The project has become shorthand for any long-form feature that incorporates video, audio and/or slideshows; if a newspaper publishes something like it, they are said to give a story “the Snowfall treatment.”
Wall Street Journal gets into the Snowfall game http://t.co/01Dj2q1met
— Blake Hounshell (@blakehounshell) November 1, 2013
How the Guardian made its impressive multimedia feature “Firestorm,” a kind of reply to the New York Times “Snowfall”http://t.co/DCBoqejXIP
— Jay Rosen (@jayrosen_nyu) May 29, 2013
The latest Snow Fall-like stories are TheBoston Globe’s “The Fall of the House of Tsarnaev” and TheWall Street Journal’s “The Lobotomy Files.” TheGlobe’s feature has caused some grumbling on Twitter.
I admit, I’m a Snowfall hater. Great piece on the Tsarnaevs, horrible formatting. http://t.co/YfNgeGtvAx
— Jillian C. York (@jilliancyork) December 15, 2013
I’m sure it’s great, but honestly, I don’t think I can read a massive Snowfall treatment of the Tsarnaevs.
— John McQuaid (@johnmcquaid) December 15, 2013
God, just let the journalism speak for itself. Dismantle all your Snowfall wannabe teams.
— Heidi N. Moore (@moorehn) December 15, 2013
There’s a good Storify of reaction to Moore’s tweet A conversation on Twitter (Dec. 15, 2013) about use of the technique often called parallax scrolling, which got lots of journalism people excited a year ago when The New York Times published a story titled “Snow Fall.”
http://storify.com/macloo/pros-and-cons-of-snowfalling-stories”>here. Frontline’s Sam Bailey wrote about the argument over at Medium, saying, “What’s missing from all of this for me is a sense of perspective: ‘Snow fall’ is a direct descendant of lush magazine/newspaper layouts. This is not a new idea by any means; it’s just taking advantage of new features available in this platform.”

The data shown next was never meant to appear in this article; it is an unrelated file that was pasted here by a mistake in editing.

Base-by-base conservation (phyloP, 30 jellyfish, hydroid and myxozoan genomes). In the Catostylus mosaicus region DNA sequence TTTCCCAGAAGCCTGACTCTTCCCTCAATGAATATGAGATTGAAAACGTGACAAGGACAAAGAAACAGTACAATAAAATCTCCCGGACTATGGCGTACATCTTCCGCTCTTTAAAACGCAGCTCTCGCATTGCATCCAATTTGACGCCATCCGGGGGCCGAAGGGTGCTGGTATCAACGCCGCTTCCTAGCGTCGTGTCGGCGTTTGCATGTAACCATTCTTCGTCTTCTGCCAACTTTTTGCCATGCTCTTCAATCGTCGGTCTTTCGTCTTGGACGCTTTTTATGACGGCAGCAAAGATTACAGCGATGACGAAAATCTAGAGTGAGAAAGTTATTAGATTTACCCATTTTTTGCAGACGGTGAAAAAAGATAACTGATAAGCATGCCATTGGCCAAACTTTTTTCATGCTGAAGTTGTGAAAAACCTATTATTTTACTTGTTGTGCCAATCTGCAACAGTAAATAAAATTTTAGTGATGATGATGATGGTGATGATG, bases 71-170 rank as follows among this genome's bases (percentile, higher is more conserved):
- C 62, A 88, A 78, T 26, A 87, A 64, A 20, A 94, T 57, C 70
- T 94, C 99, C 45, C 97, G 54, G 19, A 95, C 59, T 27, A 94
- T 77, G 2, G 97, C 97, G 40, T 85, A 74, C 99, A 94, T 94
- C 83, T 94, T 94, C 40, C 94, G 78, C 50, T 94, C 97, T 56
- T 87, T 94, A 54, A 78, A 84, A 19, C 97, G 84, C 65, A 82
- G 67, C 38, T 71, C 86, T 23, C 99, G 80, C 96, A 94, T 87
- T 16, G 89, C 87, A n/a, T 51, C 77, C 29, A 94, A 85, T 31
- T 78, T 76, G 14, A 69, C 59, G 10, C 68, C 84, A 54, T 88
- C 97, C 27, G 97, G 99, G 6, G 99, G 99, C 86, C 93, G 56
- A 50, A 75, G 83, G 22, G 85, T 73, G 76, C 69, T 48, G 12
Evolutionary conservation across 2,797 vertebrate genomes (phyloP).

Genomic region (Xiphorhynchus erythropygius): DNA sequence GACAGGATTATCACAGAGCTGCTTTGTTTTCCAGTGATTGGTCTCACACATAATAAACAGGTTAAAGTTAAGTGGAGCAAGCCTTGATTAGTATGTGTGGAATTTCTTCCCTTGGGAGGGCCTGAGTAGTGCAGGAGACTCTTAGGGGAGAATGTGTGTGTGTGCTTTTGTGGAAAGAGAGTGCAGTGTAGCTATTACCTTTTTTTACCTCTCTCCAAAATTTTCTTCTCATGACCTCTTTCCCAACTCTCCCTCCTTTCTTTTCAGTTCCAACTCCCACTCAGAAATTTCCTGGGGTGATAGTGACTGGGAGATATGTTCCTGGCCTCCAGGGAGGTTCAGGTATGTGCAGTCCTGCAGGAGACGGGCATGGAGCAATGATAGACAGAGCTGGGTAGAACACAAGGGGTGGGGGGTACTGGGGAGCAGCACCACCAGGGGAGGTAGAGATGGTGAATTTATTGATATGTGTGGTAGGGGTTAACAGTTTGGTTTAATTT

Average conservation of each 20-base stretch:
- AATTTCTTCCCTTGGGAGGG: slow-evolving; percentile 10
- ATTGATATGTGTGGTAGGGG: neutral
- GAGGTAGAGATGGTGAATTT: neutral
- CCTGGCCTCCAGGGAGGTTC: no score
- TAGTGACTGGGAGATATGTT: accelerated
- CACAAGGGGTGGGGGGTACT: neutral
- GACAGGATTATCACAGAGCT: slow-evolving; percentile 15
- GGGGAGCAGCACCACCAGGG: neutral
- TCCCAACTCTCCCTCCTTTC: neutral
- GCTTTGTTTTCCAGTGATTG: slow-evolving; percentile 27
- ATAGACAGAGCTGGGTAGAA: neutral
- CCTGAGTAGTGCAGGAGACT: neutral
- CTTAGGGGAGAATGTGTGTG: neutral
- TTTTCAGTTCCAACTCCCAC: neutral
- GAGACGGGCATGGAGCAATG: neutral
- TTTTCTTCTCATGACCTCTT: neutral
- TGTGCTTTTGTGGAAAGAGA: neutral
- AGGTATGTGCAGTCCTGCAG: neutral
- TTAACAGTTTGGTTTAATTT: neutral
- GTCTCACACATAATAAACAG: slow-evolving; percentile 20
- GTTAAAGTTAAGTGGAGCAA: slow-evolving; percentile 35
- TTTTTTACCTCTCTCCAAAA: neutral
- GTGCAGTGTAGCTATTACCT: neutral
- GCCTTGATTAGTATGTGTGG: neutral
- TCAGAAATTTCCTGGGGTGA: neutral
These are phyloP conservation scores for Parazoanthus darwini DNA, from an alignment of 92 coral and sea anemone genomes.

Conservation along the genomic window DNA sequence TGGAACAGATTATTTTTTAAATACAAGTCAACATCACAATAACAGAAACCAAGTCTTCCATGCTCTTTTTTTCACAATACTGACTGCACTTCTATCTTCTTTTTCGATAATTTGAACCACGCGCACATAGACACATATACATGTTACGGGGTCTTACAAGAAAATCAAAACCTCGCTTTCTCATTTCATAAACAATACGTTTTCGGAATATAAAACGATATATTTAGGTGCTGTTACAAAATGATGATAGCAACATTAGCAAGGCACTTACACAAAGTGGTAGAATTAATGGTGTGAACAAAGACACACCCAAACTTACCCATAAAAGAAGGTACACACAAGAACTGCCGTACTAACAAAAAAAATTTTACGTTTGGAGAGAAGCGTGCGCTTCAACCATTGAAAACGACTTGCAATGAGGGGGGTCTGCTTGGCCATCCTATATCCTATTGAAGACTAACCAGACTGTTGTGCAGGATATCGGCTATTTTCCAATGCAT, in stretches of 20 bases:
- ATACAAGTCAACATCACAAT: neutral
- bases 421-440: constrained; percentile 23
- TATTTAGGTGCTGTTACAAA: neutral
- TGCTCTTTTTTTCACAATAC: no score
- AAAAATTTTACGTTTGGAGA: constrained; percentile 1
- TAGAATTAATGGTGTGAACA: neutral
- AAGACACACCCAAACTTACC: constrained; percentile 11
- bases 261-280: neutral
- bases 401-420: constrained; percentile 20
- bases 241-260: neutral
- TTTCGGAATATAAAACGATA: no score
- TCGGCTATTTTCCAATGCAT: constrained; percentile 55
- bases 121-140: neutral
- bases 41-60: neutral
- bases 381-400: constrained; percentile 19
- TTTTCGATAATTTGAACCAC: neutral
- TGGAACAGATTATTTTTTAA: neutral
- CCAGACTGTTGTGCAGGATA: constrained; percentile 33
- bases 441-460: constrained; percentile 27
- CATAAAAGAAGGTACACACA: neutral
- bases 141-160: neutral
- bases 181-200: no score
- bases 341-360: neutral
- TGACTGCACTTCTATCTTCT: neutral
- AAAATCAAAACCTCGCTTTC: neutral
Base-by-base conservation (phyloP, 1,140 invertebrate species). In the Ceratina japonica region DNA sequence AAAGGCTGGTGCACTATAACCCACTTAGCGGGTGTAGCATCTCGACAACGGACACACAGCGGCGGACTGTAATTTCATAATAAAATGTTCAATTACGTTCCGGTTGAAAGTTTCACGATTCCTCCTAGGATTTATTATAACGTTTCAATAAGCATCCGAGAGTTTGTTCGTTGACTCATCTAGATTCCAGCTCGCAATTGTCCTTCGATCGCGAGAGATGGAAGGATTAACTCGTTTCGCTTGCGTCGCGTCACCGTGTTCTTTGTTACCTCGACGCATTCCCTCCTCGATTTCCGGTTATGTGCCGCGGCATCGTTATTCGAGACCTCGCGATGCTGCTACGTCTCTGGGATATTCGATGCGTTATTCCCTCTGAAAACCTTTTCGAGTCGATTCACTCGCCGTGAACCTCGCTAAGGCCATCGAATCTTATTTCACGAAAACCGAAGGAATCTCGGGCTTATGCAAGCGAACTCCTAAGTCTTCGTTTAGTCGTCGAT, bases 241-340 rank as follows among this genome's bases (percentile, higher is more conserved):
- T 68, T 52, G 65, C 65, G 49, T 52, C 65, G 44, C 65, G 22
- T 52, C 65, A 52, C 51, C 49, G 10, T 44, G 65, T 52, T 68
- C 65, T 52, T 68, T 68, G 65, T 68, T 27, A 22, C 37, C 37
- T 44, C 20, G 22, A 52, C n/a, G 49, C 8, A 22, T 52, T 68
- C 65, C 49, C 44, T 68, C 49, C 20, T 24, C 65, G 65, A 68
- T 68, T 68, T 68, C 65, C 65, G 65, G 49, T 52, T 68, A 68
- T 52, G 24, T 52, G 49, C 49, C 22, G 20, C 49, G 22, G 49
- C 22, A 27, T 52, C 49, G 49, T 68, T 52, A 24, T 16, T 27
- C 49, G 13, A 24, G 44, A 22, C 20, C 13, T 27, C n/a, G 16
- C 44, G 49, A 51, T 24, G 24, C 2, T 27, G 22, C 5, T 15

As an aside, we would like to point out, for no reason but the picking of nits, that Snowfall was not the first Snow Fall. Patrick Hruby of ESPN gaveacid-tripping pitcher Dock Ellis the Snow Fall treatment earlier in 2012, and Kevin Nguyen of the Nieman Lab wrote a post about “breaking out of templates to build customized reading experiences” a month before Snow Fall went online.
Admittedly, since the Times’s project, there has been an absolute flurry of imitations; as you can see on this open Google Doc, there have been well over 100 published this year. So maybe it’s overkill—but, to Moore’s point about letting “the journalism speak for itself,” we have to wonder, is presentation not part of the journalism?
Remember to check out our latest story: Daniel Sellers on the CBC’s silence on Bill C-461.